Researchers from the University of Oxford have been awarded funding from the Research Councils UK's Global Challenges Research Fund (GCRF) GROW Call. The GCRF is a £1.5 billion fund announced by the UK Government in late 2015 which has been specially designed to stimulate research on the challenges faced by developing countries. Over the next four years, through 17 delivery partners, including the Research Councils, this new challenge-led funding will be invested in innovative research that will strengthen capacity, provide an agile response to emergencies and ensure local communities' voices are heard in outlining the issues and shaping the solutions.
The PEAK Project – Mathematics
Professor Peter Grindrod and Dr Neave O'Clery from the Mathematical Institute are partners in PEAK, an £8 million project which aims to build capacity for the future city in developing countries. The project is led by Professor Michael Keith from COMPAS in the Department of Anthropology at Oxford. As people across the globe move to build new lives in the metropolis, cities are emerging as complex organisms that can only be understood by considering them through many lenses. Mathematics, medicine, transport, engineering, anthropology, geography, law and history all have a role to play - so the PEAK team includes researchers from all four divisions. The aim of PEAK is to grow a new generation of interdisciplinary urbanists and a network of smarter cities working together across Africa, China, India, Colombia and the UK. By getting involved hands-on with the people who develop and manage cities it is hoped to bring about fundamental changes in our approach to cities as the demands on them change and grow.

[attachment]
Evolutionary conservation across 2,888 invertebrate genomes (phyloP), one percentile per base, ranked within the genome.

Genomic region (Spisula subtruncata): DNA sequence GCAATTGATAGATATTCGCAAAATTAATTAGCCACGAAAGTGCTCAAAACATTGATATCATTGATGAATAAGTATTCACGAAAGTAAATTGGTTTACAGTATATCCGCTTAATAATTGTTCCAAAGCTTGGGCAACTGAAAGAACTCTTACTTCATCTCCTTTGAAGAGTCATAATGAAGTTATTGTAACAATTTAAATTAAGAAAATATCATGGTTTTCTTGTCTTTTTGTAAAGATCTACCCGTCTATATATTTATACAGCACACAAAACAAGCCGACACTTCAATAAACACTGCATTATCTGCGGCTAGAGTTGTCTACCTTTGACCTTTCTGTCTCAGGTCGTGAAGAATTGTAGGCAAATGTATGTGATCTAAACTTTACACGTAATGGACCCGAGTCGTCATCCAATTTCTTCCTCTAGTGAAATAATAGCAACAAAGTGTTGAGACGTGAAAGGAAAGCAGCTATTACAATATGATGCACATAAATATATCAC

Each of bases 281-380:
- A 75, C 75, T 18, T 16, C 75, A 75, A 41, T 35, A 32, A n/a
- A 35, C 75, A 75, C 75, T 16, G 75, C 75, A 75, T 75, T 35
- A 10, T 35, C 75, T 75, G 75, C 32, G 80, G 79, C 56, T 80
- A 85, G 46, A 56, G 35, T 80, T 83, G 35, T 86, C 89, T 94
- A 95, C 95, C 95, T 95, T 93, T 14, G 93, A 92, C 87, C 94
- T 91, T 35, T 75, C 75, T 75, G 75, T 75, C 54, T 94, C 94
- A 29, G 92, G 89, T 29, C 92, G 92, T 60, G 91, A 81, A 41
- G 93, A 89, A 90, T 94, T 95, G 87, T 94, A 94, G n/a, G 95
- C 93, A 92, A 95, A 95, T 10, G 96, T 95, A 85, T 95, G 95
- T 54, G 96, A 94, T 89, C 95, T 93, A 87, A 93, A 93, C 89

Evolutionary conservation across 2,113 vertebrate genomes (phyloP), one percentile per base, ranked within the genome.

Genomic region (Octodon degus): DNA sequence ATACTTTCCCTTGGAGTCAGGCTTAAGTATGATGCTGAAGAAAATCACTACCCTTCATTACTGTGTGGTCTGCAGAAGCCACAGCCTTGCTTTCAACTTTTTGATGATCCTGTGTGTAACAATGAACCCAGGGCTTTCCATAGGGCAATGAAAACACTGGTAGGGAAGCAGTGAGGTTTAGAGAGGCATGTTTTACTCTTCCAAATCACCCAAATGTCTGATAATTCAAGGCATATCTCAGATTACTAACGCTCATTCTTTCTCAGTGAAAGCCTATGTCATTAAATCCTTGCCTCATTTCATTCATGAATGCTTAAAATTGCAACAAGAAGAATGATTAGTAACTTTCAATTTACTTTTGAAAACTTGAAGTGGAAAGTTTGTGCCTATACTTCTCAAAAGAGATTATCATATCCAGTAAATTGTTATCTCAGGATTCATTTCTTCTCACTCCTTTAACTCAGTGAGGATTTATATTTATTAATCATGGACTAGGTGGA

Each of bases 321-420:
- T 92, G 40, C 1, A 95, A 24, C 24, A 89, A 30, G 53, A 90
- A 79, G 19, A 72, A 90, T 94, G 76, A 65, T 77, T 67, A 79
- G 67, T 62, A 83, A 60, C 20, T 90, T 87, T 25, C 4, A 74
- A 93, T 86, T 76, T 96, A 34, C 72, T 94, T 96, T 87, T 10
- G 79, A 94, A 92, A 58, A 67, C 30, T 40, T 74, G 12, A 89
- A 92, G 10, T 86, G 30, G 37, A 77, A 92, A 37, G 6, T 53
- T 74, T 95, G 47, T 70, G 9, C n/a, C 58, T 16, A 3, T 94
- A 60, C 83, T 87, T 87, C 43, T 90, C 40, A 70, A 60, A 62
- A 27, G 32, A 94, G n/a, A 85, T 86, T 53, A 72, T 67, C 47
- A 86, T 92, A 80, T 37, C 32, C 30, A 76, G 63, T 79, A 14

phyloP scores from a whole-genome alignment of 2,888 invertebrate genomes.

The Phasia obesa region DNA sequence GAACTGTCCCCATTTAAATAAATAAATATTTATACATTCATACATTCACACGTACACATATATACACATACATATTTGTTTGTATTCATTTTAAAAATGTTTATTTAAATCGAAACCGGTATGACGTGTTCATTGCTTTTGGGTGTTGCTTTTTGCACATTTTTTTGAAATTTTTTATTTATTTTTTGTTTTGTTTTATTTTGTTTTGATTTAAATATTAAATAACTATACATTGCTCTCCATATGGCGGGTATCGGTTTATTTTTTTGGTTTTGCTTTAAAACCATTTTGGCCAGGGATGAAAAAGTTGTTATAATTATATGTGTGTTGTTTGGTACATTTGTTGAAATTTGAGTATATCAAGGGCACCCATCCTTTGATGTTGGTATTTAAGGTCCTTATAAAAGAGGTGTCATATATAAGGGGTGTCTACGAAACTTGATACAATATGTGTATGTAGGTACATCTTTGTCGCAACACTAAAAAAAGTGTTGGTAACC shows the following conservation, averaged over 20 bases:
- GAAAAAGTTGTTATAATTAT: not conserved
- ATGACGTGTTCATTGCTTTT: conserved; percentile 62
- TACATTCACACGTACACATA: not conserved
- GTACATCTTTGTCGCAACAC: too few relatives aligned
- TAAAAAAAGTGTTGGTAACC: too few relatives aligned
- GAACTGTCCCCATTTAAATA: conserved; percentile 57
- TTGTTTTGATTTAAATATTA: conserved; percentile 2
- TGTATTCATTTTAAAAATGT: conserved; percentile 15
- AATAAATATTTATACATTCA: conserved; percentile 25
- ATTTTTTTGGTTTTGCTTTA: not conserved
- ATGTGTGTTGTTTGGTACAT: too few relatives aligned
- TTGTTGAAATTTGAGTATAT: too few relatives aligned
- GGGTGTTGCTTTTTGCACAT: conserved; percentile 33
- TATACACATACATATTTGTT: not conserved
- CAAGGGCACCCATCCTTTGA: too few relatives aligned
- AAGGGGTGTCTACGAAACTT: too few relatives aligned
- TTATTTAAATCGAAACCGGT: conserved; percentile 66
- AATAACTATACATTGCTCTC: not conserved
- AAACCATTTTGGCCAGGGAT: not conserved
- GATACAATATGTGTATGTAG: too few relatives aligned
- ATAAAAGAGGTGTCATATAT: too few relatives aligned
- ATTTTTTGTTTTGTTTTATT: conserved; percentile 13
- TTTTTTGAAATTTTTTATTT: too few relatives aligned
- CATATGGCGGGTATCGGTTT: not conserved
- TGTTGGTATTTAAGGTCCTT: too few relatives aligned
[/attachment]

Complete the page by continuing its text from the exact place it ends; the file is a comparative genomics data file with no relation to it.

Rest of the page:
The Mathematical Institute's involvement in this exciting project was assisted by an EPSRC Institutional Sponsorship Award, "End user engagement in Urban Analytics". This enabled Dr Neave O'Clery to develop new alliances across Oxford departments, with a view to engaging in urban development projects and programmes, as well as making links with new external partners who might fund mathematical research of urban analytics. Through this award, Dr O'Clery was able to build relationships with a wide range of departments and academics across the Social Sciences Division.
The SENTINEL Project - Zoology
Researchers from the Department of Zoology and the Environmental Change Institute are partners in a £6.3 million project to investigate how to achieve food security whilst protecting biodiversity and ecosystem services and promoting social equity. The project partnership, entitled 'Social and Environmental Trade-offs in African Agriculture' (SENTINEL), is being led by the International Institute for Environment and Development (IIED) and involves a range of higher education institutions and stakeholders in the UK and across Africa.
The University of Oxford component is being led Professor Nathalie Seddon (Department of Zoology) and Dr Monika Zurek (Environmental Change Institute), and will focus on building agricultural development scenarios and strengthening capacity of UK science to address development challenges. The project aims to address systemic development challenges in African agriculture. It will draw on the challenges outlined by UN Sustainable Development Goals 2 (Zero Hunger), 15 (Life on Land) and 10 (Reduced Inequalities). Focusing on three African countries (Ethiopia, Ghana and Zambia), it aims to improve our understanding of the different ways of developing agriculture without impacting negatively on the natural environment and depriving people of the goods and services it has historically provided and on which their health, wealth and well-being depends. The project will bring together researchers with government, development agencies and private firms, and in this way help to inform policy-makers and the civil groups that lobby them.